review by: Jan Irving 1996-08-01

Over the years there has been a constant muttering of concern about "face judging"; gosh I've been the recipient of it favourably and unfavourably if the breed standard is to be believed! It does occur.

I think with a few years regular exhibiting under my belt now in a number of fields and talking to others who exhibit inanimate items as well as other livestock, face judging is really a "cop out". Many say it is because judges lack the courage of their convictions, but I would be inclined to say in most cases I care to analyze it is probably more likely that the judge lacks the courage to admit they don't know either the breed or the breed standard. And is there any real need for a judge to be thoroughly familiar with any one breed standard?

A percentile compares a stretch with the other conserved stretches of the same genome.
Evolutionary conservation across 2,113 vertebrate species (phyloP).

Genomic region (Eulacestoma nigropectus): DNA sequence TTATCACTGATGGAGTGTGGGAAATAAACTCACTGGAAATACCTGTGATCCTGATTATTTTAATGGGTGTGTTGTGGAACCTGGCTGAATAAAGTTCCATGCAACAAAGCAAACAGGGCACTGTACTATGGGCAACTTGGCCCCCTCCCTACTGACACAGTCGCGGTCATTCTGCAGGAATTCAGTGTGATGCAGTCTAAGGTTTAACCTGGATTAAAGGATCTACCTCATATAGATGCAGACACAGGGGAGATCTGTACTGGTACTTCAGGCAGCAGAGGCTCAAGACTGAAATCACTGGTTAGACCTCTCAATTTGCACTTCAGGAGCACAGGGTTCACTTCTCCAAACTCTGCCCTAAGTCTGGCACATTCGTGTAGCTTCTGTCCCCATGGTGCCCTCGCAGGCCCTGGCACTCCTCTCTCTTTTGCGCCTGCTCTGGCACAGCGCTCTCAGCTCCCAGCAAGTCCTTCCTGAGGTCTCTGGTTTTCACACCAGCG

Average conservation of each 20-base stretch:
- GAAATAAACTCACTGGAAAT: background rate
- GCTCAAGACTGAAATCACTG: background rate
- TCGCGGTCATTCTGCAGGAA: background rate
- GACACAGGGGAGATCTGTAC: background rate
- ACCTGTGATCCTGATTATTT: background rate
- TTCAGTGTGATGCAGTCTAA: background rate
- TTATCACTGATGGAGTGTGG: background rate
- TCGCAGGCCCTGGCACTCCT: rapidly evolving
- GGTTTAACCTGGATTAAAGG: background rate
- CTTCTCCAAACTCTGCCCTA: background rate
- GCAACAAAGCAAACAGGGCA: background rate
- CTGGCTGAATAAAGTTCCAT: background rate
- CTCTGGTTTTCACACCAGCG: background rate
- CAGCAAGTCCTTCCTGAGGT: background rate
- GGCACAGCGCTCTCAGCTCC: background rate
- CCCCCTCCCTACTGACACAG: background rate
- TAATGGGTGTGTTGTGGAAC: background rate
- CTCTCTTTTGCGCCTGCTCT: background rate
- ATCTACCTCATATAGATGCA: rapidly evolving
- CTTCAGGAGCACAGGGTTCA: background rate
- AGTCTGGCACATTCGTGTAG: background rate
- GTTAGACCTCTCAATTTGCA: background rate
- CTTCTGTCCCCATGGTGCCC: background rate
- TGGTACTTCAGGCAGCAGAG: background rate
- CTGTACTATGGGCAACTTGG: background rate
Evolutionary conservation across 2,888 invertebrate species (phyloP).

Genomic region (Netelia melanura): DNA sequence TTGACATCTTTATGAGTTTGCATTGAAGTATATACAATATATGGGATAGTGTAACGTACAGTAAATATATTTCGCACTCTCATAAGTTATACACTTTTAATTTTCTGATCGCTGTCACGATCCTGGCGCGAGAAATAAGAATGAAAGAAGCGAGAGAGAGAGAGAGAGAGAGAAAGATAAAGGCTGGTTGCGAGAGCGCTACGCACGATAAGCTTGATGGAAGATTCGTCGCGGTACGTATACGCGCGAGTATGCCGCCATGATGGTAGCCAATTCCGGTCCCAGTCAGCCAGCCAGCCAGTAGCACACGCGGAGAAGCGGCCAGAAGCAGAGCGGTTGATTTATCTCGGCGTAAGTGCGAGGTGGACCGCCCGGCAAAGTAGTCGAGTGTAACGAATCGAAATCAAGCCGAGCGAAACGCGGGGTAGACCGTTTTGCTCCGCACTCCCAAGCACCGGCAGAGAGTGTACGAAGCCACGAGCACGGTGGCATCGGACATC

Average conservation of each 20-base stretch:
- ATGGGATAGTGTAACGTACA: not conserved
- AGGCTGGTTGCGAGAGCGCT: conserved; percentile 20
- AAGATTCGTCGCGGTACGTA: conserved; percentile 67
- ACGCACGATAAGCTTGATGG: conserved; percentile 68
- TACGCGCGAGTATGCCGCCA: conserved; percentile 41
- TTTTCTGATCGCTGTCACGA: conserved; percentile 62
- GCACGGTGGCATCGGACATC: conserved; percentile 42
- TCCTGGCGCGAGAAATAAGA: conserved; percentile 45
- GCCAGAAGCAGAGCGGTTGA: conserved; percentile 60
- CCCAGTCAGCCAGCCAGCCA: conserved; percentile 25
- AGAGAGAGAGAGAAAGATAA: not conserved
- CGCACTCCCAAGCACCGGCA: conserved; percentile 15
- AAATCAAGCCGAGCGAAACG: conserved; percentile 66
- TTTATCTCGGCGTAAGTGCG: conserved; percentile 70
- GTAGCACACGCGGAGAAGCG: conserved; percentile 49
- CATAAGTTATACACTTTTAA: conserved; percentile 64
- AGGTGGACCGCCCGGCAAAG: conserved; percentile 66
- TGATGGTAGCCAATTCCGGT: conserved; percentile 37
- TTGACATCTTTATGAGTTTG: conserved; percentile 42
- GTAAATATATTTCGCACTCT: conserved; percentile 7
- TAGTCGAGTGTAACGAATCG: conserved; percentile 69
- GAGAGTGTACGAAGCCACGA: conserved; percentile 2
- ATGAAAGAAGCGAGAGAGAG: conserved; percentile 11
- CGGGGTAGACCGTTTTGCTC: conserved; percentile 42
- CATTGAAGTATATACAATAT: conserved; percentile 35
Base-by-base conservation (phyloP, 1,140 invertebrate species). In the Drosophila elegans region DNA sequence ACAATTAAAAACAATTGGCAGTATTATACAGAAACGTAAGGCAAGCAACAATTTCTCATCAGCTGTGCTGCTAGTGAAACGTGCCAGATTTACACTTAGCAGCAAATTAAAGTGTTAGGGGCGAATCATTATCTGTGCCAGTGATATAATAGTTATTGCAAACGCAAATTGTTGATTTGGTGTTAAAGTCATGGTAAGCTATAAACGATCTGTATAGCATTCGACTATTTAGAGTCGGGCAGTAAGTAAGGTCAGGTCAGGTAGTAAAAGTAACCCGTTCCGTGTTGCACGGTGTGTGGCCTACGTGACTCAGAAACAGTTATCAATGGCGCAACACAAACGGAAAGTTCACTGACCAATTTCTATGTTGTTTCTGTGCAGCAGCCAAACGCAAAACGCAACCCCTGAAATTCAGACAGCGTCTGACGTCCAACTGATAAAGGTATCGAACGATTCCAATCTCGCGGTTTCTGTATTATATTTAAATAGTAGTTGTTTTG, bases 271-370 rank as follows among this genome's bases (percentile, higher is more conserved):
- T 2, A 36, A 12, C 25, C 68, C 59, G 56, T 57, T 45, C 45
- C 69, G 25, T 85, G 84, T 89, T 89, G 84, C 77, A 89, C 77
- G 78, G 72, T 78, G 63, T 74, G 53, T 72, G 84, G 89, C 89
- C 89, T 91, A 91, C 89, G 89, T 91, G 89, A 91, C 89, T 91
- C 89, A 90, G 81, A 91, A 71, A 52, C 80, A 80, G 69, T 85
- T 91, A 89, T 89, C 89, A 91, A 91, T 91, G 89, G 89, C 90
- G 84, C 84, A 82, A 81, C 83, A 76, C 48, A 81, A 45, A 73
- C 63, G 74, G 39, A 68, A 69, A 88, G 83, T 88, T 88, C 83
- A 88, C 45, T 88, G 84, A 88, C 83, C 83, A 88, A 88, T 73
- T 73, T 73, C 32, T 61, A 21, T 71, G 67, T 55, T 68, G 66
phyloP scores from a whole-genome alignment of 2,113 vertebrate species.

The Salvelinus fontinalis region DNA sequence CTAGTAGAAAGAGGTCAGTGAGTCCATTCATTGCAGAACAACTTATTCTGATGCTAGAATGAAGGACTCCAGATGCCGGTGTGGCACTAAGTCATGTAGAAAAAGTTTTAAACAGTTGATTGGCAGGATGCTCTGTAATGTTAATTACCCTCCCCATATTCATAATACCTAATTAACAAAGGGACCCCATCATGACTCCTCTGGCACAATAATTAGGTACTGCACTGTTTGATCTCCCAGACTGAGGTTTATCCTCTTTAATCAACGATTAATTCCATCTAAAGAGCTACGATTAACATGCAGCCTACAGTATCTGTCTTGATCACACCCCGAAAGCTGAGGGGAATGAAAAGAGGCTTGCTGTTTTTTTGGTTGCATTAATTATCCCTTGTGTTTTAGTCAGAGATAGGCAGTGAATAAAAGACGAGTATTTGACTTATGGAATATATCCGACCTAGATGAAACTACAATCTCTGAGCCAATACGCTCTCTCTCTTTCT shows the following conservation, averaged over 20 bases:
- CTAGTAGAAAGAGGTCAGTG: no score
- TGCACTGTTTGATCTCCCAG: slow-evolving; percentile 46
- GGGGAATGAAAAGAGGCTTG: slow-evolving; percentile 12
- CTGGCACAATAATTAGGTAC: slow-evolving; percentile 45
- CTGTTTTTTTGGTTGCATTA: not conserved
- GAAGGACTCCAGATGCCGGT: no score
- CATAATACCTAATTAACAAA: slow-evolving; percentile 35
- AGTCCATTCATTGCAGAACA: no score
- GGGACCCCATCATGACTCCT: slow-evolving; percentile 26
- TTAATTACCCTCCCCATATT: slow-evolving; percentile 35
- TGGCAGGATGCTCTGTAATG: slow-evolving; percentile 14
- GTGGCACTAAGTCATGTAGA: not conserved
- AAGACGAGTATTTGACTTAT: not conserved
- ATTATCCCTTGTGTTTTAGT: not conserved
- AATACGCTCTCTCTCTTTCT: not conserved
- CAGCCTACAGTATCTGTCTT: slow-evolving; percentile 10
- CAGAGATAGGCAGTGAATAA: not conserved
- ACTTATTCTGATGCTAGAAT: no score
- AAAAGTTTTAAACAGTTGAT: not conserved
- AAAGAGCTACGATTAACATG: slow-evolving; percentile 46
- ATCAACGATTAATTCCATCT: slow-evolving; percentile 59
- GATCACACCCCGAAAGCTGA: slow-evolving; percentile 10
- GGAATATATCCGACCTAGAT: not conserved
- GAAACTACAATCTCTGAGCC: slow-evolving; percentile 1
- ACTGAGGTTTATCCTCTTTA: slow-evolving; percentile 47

The structure of dog showing in Australia is such that the system favours an "all rounder" judge, one who can tackle more than one group with a good number who can handle the Best in Show awards as over half of this country's affiliates would be country based. Country based affiliates are an important part of the dog world. They ensure nearly all dog owners have a local show. They attract metropolitan exhibitors out of the urban rabbit warren. Yet still only attract entries where group dedicated judges are not required but multi appointments can be successfully completed in one day. Another very attractive perk of being a multi group judge is the chance of being invited to judge at an overseas venue - a honeyed carrot to many who aspire to judge.